Take a customer-centric approach and research what your customers and employees are really saying about your company.  Does this match with your own views, and if not, why not? Keep an open mind and work out what you want people to say and feel about your brand and make these your brand values. Then identify what you need to do differently in order for you to live these values on a daily basis.

Once you’ve done this, consider how changing your brand might help you achieve your goals.

Remember, it is about either reconnecting with existing stakeholders or attracting new ones. It is generally not a good idea just to rebrand because your company fancies a change - you may just end up confusing your target audience.

Don’t underestimate the power that social media can have on your brand. If your company is not honest in living its values, then people’s experiences are likely to be shared on Facebook and Twitter. And it won’t just be your customers telling the world; your staff will be, too.

Engage with your staff. It’s a simple concept but is often missed as companies focus all of their efforts on their external audience. A brand is so much more than a logo or strapline. If your employees can’t or don’t engage with the brand, then it’s likely to fail. It is your people, from the chairman down, who are the living embodiment of your brand and so anything created has to resonate with them in order for it to be delivered consistently to the outside world on a daily basis. Engaged employees will help promote the brand and protect the company from the threats related to poor product quality or service levels. A survey carried out by the Chartered Institute of Personnel Development in 2006 found that 70% of engaged employees indicate that they have a good understanding of how to meet customer needs, while only 17% of non-engaged employees say the same. A Gallup survey conducted in 2003 found that engaged employees advocate their company or organisation – 67%, compared with only 3% of the disengaged. A total of 78% would recommend their company’s products of services, against 13% of the disengaged. So engaged employees will help to improve your business’s performance.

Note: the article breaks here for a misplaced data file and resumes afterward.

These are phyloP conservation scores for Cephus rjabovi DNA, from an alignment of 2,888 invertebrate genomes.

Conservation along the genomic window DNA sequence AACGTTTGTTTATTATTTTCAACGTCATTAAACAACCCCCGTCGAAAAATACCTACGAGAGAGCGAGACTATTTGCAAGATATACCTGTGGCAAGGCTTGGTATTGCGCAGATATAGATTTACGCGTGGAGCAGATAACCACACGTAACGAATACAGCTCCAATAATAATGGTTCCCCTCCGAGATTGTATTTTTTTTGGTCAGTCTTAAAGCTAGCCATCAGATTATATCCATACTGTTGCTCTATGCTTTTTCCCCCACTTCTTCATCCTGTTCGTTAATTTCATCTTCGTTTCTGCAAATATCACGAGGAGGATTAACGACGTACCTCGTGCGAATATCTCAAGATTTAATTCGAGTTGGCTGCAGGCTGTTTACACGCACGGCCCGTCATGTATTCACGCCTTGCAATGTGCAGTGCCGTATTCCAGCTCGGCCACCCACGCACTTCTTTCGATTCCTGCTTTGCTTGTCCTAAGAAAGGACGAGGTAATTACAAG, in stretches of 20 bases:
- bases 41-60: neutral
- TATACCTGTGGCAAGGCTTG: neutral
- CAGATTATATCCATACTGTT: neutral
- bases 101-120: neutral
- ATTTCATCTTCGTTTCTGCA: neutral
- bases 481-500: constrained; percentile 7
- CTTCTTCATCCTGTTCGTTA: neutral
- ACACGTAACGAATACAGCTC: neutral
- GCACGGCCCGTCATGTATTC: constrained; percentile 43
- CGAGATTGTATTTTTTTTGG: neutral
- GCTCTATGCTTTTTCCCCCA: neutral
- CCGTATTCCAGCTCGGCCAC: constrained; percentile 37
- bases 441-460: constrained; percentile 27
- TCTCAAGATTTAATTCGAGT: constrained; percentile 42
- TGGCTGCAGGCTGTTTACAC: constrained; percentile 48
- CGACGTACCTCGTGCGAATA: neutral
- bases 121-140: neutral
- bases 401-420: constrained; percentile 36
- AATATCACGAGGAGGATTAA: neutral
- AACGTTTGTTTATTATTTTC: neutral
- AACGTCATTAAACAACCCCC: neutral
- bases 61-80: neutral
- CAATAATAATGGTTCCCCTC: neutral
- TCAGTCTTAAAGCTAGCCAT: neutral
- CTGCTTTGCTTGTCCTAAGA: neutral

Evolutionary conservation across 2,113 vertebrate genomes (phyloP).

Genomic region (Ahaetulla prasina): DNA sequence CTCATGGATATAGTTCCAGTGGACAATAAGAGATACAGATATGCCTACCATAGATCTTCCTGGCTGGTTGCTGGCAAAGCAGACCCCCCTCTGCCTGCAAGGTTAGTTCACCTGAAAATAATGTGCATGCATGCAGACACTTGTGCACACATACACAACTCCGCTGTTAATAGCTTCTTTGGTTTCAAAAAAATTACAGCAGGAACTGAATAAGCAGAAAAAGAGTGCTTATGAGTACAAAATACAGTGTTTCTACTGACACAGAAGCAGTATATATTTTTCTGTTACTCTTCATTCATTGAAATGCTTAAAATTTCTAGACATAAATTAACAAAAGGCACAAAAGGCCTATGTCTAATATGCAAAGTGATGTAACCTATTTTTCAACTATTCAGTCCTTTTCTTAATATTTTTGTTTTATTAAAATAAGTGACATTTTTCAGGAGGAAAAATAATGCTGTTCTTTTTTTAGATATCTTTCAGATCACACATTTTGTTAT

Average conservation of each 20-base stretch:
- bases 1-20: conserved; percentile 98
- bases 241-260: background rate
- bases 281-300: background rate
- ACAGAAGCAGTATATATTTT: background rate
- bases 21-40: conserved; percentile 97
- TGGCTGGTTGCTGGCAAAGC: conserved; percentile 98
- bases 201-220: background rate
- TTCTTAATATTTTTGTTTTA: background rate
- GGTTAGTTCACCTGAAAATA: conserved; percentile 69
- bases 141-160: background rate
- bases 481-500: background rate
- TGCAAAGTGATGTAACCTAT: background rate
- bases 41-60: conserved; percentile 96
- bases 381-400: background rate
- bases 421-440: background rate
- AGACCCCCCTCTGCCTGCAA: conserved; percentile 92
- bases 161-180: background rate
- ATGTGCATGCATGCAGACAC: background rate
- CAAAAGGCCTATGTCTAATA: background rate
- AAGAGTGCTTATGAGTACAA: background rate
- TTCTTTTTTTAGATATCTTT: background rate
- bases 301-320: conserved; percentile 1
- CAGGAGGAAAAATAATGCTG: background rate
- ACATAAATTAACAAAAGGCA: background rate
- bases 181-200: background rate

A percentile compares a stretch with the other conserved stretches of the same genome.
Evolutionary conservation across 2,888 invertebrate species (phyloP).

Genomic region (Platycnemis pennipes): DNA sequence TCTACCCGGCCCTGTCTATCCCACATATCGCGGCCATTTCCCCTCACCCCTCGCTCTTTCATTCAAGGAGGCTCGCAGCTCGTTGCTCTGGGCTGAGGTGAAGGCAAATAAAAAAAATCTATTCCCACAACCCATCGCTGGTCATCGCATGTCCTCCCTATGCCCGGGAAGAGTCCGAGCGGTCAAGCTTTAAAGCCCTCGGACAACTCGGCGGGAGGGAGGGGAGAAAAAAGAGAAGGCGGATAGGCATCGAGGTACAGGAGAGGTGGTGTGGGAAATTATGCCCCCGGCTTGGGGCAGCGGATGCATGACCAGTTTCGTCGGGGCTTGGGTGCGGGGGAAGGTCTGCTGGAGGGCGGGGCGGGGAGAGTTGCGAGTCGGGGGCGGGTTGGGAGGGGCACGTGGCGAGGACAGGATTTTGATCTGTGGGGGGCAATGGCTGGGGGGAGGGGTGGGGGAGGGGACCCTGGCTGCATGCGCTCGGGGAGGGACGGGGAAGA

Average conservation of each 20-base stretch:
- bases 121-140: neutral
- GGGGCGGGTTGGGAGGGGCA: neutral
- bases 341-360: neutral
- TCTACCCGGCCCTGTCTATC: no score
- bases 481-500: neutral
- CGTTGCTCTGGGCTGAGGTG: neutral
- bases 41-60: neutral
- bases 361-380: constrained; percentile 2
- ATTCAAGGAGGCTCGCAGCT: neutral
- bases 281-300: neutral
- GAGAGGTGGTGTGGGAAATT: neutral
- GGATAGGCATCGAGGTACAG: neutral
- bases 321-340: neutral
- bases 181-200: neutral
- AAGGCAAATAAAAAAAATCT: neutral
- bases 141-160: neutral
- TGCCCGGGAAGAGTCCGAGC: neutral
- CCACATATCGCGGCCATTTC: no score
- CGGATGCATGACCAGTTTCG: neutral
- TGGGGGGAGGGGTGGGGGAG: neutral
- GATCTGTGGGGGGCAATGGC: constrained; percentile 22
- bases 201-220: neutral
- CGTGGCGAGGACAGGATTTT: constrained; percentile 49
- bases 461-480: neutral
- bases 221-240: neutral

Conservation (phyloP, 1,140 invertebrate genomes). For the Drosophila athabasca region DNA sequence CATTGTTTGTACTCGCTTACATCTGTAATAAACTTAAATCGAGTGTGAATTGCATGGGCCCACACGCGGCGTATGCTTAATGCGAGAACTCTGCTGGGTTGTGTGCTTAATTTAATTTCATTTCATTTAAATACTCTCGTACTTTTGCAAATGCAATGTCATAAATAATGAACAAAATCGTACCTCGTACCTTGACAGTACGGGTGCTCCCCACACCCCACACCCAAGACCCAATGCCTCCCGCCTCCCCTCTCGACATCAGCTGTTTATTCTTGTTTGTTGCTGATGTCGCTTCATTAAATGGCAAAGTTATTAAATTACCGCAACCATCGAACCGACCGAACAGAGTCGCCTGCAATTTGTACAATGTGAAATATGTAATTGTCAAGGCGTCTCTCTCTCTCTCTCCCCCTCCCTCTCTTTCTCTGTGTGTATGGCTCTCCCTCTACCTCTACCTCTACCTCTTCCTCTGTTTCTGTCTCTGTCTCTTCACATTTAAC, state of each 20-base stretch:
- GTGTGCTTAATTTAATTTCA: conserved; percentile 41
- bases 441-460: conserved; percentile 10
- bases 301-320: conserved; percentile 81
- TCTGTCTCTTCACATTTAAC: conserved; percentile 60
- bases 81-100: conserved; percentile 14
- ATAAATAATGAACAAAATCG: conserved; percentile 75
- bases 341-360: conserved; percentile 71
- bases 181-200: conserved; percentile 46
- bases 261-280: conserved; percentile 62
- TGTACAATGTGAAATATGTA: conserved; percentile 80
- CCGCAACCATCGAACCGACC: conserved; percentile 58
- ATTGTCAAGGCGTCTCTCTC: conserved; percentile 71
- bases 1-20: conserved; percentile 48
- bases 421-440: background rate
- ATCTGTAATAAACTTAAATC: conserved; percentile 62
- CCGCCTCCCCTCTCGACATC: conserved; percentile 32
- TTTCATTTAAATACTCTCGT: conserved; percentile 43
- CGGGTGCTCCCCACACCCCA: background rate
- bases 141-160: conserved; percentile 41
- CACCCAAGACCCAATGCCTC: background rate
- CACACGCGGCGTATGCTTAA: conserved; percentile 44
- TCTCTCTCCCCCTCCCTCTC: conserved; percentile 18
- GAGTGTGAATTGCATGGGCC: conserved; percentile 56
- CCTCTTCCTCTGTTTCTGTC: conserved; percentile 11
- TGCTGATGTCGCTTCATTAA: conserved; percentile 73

Be consistent. It’s easy for companies to become bored with their brand as they’re dealing with it every day. Avoid the temptation to play around with the logo, add an extra font or colour to the palette or tinker with the strapline. Your customers, who may only come in to contact with the brand once or twice a year, may just end up confused or alienated as you’re not communicating to them in a consistent way.

A version of this article was published by Marketing Week in its “Opinions from Design and Branding Consultants” in July 2010.

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About the author

Ian Brownhill is Managing Director & Senior Consultant at BergHind Joseph.

Ian has over has over 20 years’ experience of working in research, project management and strategic leadership roles for a range of organisations including Which?, London Transport and the Prince of Wales’ Charities Group.